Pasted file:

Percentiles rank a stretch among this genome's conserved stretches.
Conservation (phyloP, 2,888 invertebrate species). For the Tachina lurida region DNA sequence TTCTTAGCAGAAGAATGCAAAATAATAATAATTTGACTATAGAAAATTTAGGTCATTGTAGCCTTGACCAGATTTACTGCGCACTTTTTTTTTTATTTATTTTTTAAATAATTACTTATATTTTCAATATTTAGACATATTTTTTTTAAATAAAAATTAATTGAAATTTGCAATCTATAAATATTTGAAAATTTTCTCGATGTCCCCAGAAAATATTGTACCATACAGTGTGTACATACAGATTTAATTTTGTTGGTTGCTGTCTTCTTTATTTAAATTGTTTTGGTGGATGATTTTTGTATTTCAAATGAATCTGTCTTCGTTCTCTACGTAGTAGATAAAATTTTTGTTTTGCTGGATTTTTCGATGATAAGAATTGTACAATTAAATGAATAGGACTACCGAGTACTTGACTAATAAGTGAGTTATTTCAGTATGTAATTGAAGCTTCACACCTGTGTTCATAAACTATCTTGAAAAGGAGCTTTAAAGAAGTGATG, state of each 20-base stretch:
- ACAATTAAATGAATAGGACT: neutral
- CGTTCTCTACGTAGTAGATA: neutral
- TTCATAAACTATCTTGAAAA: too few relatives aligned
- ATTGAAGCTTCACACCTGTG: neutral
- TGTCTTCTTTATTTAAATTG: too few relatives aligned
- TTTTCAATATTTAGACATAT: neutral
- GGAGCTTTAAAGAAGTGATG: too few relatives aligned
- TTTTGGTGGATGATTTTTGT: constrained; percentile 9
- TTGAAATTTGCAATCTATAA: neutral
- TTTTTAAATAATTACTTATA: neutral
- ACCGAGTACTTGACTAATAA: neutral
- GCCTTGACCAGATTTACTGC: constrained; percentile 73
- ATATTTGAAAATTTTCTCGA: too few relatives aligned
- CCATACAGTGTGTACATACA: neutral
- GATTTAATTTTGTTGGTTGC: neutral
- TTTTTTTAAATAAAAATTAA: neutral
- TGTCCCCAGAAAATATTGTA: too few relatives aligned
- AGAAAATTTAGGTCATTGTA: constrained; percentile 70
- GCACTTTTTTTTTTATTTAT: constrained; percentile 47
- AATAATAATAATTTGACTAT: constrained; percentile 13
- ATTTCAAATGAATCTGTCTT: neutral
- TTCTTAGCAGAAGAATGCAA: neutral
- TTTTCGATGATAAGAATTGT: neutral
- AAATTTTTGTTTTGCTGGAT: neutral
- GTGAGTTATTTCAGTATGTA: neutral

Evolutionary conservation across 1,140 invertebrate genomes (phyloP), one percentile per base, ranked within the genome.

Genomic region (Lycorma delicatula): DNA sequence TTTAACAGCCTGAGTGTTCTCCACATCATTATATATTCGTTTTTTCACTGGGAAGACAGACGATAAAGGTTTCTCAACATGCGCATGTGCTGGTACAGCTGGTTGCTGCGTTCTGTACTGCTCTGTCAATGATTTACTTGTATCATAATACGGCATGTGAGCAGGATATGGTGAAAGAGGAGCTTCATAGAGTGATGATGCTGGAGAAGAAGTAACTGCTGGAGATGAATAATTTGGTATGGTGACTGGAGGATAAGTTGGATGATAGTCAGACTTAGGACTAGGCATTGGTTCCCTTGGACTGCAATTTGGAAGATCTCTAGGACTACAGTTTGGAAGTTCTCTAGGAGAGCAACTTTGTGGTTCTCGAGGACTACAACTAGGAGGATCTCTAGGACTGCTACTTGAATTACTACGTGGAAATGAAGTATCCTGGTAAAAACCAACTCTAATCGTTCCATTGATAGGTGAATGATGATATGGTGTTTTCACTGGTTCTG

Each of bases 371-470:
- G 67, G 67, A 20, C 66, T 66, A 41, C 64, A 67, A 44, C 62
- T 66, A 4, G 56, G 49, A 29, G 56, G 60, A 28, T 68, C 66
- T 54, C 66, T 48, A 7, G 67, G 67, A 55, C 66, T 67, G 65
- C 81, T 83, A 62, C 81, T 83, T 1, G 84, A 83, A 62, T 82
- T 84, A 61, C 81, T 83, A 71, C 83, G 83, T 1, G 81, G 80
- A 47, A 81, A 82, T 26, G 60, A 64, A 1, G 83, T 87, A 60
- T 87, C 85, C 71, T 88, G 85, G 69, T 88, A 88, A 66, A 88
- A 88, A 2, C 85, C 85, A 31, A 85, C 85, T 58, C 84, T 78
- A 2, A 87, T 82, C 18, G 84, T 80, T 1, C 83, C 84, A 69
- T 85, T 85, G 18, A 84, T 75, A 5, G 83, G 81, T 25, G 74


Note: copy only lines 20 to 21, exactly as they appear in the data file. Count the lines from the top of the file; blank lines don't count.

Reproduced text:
- AGAAAATTTAGGTCATTGTA: constrained; percentile 70
- GCACTTTTTTTTTTATTTAT: constrained; percentile 47